By Jacqueline Devine firstname.lastname@example.org Jul 20, 2021
If you’ve recently driven around Prior Lake and noticed local veterans on downtown banners, you can thank Prior Lake resident Mark Kes for initiating the Hometown Hero Banner Program.
The Prior Lake Hometown Hero/Military Banner Program was established in 2020 with the help of the Prior Lake VFW Post 6208, in partnership with the city after Kes wanted to honor his son, Jaden Kes, a U.S. Navy active duty veteran, in some way in the community
The program recognizes and honors individuals who made the choice to serve in the United States Armed Forces.
“I have a son who is in the Navy and my wife started talking to the VFW and they wanted us to talk to the city. So, we talked to the city and they wanted it to be a joint venture and make it something bigger,” Mark Kes said. “Last year we did active military personnel and this year we did the Vietnam veterans since we’re losing a lot of those veterans on a yearly basis now. We’re going to have a theme every year.”
There were 16 banners in total honoring active military members the first year in 2020 including Jaden and 44 banners honoring Vietnam veterans this year. The banners are displayed Memorial Day through Veterans Day on light poles each season on Main Avenue SE from Pleasant Street to 160th Street.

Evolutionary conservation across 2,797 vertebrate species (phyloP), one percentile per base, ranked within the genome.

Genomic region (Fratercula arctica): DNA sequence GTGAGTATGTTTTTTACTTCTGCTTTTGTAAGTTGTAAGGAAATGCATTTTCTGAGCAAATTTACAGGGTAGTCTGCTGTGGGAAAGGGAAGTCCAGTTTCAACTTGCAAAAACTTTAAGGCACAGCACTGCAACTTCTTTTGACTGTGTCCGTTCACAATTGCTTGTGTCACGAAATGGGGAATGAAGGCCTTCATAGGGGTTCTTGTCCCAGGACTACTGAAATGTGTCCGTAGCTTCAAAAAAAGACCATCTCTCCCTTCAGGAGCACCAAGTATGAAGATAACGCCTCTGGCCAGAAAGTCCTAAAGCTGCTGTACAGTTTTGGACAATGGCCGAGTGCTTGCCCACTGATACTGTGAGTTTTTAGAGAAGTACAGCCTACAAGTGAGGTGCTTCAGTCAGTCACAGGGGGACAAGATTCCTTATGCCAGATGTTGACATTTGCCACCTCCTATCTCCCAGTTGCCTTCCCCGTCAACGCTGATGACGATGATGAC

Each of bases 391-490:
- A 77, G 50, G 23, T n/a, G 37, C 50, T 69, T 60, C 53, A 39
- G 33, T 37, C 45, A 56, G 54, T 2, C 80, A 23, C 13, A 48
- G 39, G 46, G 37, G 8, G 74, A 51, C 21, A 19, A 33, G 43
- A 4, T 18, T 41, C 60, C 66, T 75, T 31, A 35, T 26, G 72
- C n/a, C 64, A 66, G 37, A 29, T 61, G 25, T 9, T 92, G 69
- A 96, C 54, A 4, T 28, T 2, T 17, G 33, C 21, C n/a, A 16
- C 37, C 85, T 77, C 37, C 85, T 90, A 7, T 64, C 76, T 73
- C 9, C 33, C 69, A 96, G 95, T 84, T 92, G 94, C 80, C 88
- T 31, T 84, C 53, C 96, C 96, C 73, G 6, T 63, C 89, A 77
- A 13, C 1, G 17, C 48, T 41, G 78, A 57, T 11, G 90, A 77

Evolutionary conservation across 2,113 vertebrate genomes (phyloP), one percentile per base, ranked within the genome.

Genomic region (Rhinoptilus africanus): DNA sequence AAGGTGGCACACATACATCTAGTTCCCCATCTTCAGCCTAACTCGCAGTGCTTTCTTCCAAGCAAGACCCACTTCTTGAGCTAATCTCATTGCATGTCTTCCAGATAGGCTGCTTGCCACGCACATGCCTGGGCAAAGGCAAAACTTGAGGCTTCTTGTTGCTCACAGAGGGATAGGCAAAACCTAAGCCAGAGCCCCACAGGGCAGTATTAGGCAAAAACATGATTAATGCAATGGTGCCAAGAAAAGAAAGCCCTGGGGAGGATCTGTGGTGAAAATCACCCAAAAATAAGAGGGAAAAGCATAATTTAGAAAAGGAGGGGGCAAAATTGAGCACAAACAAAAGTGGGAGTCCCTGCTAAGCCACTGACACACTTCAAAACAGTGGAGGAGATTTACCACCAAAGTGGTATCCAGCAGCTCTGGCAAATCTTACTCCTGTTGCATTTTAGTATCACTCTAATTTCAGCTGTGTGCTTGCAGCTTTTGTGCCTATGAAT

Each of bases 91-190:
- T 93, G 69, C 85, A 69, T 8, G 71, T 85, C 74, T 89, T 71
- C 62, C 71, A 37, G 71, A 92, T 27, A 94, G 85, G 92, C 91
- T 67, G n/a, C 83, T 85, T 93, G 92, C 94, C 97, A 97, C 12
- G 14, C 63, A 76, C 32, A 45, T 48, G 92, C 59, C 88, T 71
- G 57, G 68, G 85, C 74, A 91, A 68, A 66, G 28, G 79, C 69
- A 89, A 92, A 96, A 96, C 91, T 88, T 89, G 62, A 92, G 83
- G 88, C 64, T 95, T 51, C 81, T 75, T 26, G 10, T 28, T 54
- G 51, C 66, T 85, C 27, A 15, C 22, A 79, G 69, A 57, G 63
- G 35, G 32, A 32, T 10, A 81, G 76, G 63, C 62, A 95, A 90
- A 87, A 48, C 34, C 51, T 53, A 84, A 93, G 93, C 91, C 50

U.S. Army veteran Roger James Kes’ Hometown Hero banner hangs in downtown Prior Lake. Kes served in Vietnam from 1967-69.
Honoring Roger Kes
This year, in honor of Vietnam veterans, Mark decided to honor another family member as a surprise to his cousin, Aaron Kes, who currently resides in Phoenix, Arizona, by hanging his father’s banner downtown.
Aaron, who was traveling on a business trip, decided to stop and visit family in Prior Lake once he found out about his father’s image being honored in the community.
“I didn’t know until the banner was up. My first reaction was that it was just a really nice thing,” said Aaron Kes. “As someone who lost a parent, it’s nice to have anything that honors them or reminds you of them. It was a really cool thing having it up in the town that we’re from. It’s a really special thing and I thought it would be cool to see. This whole trip was to see it.”